Effects of climate change
Unfortunately for allergy sufferers, climate change could be causing longer allergy seasons. A 2011 study found that the North American ragweed season has increased in length by up to 27 days since 1995.
The same study found that this lengthening allergy season correlates with warmer annual temperatures that lead to increases in frost-free days and longer waits until the first frost of the year. Although less frost and more warm days may sound appealing to some, they also result in longer pollen season for plants such as ragweed, and longer ragweed seasons are definitely not a welcome change for allergy sufferers.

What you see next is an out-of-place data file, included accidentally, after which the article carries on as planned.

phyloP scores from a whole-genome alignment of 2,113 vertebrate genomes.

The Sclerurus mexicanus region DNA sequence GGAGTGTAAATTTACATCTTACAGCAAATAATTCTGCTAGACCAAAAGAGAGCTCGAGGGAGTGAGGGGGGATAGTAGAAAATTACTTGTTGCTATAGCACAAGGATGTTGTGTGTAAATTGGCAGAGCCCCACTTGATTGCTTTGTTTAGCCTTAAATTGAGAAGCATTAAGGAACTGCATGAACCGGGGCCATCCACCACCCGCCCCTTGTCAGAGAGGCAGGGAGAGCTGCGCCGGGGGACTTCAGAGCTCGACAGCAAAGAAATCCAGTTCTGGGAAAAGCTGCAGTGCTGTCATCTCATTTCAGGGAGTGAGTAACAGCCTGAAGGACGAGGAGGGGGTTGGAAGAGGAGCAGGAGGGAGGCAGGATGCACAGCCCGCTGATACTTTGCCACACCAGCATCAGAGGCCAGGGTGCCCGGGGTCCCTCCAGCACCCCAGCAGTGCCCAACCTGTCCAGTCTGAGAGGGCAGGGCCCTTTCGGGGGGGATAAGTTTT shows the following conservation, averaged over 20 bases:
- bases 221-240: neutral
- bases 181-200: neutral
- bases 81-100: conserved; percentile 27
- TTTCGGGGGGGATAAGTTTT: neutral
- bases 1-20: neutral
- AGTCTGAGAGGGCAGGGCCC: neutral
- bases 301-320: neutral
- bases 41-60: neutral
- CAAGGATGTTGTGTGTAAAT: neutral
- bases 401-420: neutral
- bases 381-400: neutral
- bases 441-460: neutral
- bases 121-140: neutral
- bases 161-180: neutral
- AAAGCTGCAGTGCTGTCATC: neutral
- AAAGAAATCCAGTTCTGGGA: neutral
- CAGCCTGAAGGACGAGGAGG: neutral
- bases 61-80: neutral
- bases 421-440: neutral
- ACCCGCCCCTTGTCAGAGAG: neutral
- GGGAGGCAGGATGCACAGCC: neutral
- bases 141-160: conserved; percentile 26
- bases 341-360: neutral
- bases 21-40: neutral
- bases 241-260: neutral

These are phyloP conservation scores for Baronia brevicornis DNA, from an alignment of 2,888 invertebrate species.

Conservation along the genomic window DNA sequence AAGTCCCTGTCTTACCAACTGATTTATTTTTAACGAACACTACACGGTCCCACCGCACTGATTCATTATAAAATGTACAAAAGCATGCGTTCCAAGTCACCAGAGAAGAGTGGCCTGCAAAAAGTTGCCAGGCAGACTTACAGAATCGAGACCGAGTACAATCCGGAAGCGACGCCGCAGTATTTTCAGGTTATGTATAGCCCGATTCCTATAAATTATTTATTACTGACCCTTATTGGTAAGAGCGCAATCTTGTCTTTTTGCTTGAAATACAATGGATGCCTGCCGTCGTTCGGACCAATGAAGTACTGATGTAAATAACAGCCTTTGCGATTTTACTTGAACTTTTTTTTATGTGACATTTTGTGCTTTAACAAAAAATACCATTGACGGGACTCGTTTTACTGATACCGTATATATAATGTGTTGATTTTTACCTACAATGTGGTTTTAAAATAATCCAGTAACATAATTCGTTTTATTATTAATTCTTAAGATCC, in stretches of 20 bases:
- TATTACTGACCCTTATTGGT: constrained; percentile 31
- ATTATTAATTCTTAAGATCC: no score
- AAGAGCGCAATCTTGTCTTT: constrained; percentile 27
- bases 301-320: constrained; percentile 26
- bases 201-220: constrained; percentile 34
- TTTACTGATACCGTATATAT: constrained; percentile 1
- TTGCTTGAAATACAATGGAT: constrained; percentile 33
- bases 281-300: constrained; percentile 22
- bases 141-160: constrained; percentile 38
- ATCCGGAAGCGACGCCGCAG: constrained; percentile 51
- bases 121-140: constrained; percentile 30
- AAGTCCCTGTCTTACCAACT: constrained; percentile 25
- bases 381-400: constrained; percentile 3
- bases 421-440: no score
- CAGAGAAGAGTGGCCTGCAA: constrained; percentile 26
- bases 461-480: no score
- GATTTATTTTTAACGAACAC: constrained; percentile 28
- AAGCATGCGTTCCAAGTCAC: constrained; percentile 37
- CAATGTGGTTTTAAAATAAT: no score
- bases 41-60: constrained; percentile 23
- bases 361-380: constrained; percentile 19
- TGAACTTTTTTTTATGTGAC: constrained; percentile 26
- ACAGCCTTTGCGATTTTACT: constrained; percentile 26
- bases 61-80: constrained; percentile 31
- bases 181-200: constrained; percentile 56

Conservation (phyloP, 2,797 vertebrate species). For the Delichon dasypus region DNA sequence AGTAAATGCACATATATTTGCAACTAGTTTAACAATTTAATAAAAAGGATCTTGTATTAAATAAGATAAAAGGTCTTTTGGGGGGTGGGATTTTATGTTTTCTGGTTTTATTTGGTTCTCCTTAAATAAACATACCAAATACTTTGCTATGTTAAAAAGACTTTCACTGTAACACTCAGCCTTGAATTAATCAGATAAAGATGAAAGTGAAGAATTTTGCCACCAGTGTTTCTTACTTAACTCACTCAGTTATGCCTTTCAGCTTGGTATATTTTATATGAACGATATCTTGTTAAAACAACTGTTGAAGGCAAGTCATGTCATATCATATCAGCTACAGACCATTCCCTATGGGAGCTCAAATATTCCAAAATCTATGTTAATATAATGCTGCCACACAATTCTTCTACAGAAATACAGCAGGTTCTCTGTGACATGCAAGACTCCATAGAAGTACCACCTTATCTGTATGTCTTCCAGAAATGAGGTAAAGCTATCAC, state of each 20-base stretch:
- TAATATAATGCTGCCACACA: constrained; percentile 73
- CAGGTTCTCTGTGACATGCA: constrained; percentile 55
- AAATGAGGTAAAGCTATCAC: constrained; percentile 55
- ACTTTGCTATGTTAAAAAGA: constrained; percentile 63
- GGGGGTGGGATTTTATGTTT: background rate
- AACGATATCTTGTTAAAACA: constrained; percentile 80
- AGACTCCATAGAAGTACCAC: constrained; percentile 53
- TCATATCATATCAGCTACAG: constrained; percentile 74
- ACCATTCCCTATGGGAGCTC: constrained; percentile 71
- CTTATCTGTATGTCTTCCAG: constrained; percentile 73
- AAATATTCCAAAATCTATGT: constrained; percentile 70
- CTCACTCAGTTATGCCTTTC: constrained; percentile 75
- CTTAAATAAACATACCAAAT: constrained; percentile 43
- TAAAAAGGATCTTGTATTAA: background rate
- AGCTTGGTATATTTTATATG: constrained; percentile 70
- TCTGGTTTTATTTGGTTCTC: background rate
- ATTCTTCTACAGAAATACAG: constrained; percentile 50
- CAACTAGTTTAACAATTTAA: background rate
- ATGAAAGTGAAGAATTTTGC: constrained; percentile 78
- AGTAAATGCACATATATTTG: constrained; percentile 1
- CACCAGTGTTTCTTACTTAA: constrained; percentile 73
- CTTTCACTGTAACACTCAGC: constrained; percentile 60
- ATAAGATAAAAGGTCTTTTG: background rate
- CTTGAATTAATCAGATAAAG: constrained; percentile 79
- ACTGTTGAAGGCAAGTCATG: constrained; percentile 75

Although the links between allergies and climate change are not conclusive, they are very plausible and are a topic of ongoing study. A warmer planet may mean longer pollen-producing seasons and more allergies. Indeed, the number of people with allergies has increased over the last few decades, and climate change is certainly one of the suspected causes.
A few years ago, the US Environmental Protection Agency (EPA) released a report outlining some of the ways in which climate change could affect environmental allergies. Included in this report was evidence that increased CO2 levels (a key factor in global warming) lead to increased pollen production from ragweed.
In fact, doubling CO2 levels resulted in a 60 to 90 percent increase in ragweed pollen production. Ragweed also grows more quickly and produces pollen earlier in urban areas where CO2 levels and temperatures are higher compared to rural areas.